Not really sure exactly what to make of this. Tania ap Sion and Owen Edwards recently published a study that compared the content of prayer requests submitted to the Church of England’s Say One For Me website and those submitted in handwritten form in churches. As it turns out, the content of the prayer requests differed dramatically.
[Researchers] found that 34% of people had prayed online for help with their own personal issues, compared to just 3% or 4% of traditional handwritten prayers left in churches. These online prayer authors were particularly concerned about their work or relationships, as well as their personal spiritual or moral issues.The number of prayers submitted for friends or loved ones also fell from 75% of church notes, to 57% online.
Now, all of the normal caveats about studies apply here: this is a single study of relatively small size (290 prayer requests) during a particular church season (Lent). There is clearly a lot more work to be done here figuring out why the difference exists.
In the coverage of the study, co-author Dr. Tania ap Sion suggested that those who submit electronically may be more reflective and honest.
It may well be that the online prayer provision is available at a time of need more easily than going to church. It allows a more flexible time frame and unlimited space as well as more anonymous and personal reflective location in which prayer authors were able to articulate their requests. This may explain why many prayer authors were able to reflect on the potentially more complex issues of relationships and work.
Ok, that’s plausible. But I have to say that this explanation is unsatisfying.
An alternate, plausible explanation would be that people who submitted prayers on paper—presumably because the attended a church service—may be engaged in spiritual practices (like attending services) that lead them to be more fully attuned to the needs of others. Those who submit electronically may, for all we know, never actually set foot in church or do any kind of spiritual practice that connects them with the needs of others. As a result, while they may be more reflective, but unable to reflect about the needs of others.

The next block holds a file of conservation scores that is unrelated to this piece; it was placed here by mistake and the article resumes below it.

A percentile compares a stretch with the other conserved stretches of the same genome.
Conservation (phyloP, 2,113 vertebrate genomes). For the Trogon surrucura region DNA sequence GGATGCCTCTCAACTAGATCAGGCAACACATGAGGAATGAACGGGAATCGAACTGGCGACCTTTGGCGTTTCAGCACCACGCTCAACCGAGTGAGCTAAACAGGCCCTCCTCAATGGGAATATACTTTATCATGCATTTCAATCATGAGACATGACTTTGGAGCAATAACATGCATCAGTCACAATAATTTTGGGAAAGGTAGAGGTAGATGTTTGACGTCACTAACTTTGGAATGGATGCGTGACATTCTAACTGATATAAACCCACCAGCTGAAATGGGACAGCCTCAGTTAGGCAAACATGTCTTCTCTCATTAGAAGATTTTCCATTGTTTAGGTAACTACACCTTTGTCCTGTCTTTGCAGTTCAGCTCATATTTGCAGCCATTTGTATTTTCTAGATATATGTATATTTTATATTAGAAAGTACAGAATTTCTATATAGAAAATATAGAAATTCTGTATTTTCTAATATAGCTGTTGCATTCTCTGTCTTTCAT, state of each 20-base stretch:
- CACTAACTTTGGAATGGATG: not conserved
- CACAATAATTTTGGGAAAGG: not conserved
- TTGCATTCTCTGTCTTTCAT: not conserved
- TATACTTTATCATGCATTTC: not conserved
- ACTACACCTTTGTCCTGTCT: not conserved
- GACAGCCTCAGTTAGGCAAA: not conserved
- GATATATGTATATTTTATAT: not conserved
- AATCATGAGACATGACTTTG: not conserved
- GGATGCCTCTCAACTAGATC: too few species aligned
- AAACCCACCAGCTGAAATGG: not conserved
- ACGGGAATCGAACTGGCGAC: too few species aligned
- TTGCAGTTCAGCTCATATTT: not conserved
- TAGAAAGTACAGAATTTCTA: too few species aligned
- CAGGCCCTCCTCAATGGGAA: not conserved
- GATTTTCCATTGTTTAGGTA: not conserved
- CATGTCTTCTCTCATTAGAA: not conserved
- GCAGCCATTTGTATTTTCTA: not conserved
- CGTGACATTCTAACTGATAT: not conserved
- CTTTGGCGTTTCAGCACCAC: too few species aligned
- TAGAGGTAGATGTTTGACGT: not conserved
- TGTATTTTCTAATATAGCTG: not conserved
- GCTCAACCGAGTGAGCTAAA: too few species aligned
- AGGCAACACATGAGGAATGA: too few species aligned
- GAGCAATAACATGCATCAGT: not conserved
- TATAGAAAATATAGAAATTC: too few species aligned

I’m just sayin’, that’s a plausible explanation, too.
Given the material studied—anonymous prayer requests—there are lots of factors here that will be hard to factor in order to find explanatory power. Thus, it seems premature to jump to either conclusion. And the authors may not jump to conclusions in the study. Journalists rarely cover studies on religious issues particularly well. And, of course, the SJU connection to the full text journal database is down, so I haven’t been able to read the full study. I’ll follow up when I have a chance to read the study.
If you have full text access, the study can be found in “Praying ‘online’: the ordinary theology of prayer intentions posted on the internet’, Tania ap Sion and Owen Edwards, Journal of Beliefs and Values, 33 (1), 2012, pp 95-109